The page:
many failures it tends to turn away and to pay more attention to other parts
of the search space.Here are the first 10 terms produced by the sophisticated generator:
Lx.x, Lx.Ly.y, Lx.Ly.x, Lx.x x, Lx.x (Ly.y), Lx.Ly.y y, Lx.Ly.x y, Lx.x (x x), Lx.Ly.y x, Lx.x (Ly.x)The term
delta
comes fourth, omega
comes 54th, the Y combinator 303d,
the third Church numeral 393d, the S combinator 1763d and the successor
4865th.The conclusion, although obvious in hindsight, is still thought-provoking: interesting lambda-terms are really hard to encounter by accident. They are exquisitely rare in the space of possible lambda-terms and distributed non-uniformly. A monkey banging on even the sophisticated lambda-typewriter may have printed the Y combinator, but would unlikely to print even the addition combinator within its lifetime.
FBackTrack.hs [3K]
Simple fair and terminating backtracking monad
Searches.hs [9K]
Iterative deepening search
n
in base b
is the integer l
such that b^l <= n < b^(l+1)
. The number one greater than the integer
logarithm base b
is the size of n
, that is, the number of digits,
in its base-b
representation. We present
the Haskell98 code that is just as efficient as the internal GHC.Integer.Logarithms.integerLogBase#
function but uses no unboxed
data, no optimizations, and is not even compiled.
Naively, the integer logarithm is computed by repeated divisions of n
by b
, until the result reaches 1. This procedure requires l
divisions, where l
is the logarithm. We present two efficient algorithms:
the first uses only multiplications, no more than 2*log_2 l
of them, and (log_2 l) * sizeof(n)
extra memory for the powers of b
. The second
algorithm does log_2 l
multiplications and no more than log_2 l
integer divisions (and the same amount of extra memory) to compute l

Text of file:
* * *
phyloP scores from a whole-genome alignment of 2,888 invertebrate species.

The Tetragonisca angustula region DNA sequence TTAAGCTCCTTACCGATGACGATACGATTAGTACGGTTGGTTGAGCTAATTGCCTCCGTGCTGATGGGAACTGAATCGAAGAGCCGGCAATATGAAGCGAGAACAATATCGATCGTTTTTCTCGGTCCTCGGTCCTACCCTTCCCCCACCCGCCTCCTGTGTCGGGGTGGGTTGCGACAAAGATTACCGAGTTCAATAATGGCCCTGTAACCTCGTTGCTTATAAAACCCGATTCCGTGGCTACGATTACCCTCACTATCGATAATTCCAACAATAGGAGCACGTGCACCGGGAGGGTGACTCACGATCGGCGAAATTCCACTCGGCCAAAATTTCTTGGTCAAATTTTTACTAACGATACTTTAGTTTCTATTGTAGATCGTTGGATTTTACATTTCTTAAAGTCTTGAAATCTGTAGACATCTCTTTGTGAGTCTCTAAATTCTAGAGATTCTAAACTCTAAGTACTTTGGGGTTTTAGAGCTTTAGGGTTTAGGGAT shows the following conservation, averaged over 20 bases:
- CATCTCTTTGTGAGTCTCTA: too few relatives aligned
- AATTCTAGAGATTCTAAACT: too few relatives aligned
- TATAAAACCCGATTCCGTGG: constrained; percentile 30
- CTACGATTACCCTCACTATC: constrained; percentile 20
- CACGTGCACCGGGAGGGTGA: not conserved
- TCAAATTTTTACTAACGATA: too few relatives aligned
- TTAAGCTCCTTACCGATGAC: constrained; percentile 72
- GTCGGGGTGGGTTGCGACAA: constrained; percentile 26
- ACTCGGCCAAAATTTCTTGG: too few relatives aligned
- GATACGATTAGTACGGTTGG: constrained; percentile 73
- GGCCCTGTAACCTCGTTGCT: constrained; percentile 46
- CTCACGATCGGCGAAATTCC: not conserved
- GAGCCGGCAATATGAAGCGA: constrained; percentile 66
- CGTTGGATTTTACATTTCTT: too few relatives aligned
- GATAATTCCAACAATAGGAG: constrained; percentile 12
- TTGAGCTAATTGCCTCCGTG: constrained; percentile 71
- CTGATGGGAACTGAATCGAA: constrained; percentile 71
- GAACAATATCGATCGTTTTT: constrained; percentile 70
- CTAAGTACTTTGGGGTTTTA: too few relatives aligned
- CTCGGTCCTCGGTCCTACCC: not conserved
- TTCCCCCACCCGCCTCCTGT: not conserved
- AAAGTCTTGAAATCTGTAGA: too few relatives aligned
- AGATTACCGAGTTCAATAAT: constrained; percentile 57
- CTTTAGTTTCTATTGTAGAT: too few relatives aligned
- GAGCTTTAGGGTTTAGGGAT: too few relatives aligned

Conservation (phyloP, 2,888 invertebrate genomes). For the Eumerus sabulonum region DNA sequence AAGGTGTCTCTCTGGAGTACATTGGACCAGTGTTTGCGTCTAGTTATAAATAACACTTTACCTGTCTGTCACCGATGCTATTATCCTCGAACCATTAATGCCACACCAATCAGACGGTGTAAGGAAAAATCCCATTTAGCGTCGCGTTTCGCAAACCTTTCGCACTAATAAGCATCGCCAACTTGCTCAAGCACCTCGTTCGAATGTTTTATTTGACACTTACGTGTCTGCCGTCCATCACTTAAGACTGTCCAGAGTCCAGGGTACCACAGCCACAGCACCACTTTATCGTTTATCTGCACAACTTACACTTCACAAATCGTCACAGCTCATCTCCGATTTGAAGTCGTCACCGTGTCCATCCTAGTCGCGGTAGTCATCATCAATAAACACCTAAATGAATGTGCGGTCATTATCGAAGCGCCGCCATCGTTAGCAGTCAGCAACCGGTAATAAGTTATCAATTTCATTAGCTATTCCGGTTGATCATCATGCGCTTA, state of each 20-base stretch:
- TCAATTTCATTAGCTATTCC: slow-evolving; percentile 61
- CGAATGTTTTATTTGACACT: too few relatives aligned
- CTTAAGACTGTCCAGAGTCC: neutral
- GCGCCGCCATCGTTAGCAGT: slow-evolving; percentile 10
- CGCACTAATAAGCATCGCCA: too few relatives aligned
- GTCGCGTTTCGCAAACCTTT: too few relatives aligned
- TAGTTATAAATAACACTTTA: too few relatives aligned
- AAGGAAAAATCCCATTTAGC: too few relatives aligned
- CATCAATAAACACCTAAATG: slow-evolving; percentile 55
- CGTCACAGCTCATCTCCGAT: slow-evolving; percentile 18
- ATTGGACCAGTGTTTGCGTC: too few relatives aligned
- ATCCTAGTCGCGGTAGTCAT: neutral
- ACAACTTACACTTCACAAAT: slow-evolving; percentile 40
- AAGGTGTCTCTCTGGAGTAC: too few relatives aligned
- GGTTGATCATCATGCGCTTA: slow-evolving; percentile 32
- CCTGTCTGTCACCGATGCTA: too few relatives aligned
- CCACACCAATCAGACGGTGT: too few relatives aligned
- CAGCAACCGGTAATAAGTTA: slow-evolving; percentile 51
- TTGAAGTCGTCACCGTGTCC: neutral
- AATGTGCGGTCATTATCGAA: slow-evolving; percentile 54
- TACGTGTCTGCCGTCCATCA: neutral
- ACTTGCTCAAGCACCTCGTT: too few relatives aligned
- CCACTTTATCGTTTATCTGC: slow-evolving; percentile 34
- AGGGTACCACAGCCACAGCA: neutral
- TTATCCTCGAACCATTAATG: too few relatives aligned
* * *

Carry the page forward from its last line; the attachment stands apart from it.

.
Here is the multiplication-only procedure that returns l+1
where l
is the integer logarithm of n
in base b
. It is a composition
of two functions, which together compute the bits of l
: major_bit
determines
the upper bound and other_bits
improves it.
data BaseP = BaseP !Integer -- b^k !Int -- k mul_bp :: BaseP -> BaseP -> BaseP mul_bp (BaseP bk1 k1) (BaseP bk2 k2) = BaseP (bk1*bk2) (k1+k2) basewidth :: Integer -> Integer -> Int basewidth b _ | b < 1 = error "basewidth: base must be greater than 1" basewidth b n | n < b = 1 basewidth b n | n == b = 2 basewidth b n = major_bit [BaseP b 1] where major_bit :: [BaseP] -> Int major_bit bases@(bp:bps) = let bpnext@(BaseP bk2 k2) = bp `mul_bp` bp in case compare bk2 n of EQ -> k2 + 1 -- n == b^(2k) GT -> other_bits bp bps -- b^(2k) > n LT -> major_bit (bpnext : bases) -- b^(2k) < n other_bits (BaseP _ i) [] = i+1 -- b^i < n < b^(i+1) other_bits bp (bphalf:bps) = let bpup@(BaseP bik ik) = bp `mul_bp` bphalf in case compare bik n of EQ -> ik + 1 -- n == b^(i+k) GT -> other_bits bp bps -- b^i < n < b^(i+k) LT -> other_bits bpup bps -- b^(i+k) < n < b^(i+2k)The correctness and the complexity analysis follow from the invariants of the two auxiliary functions. In any call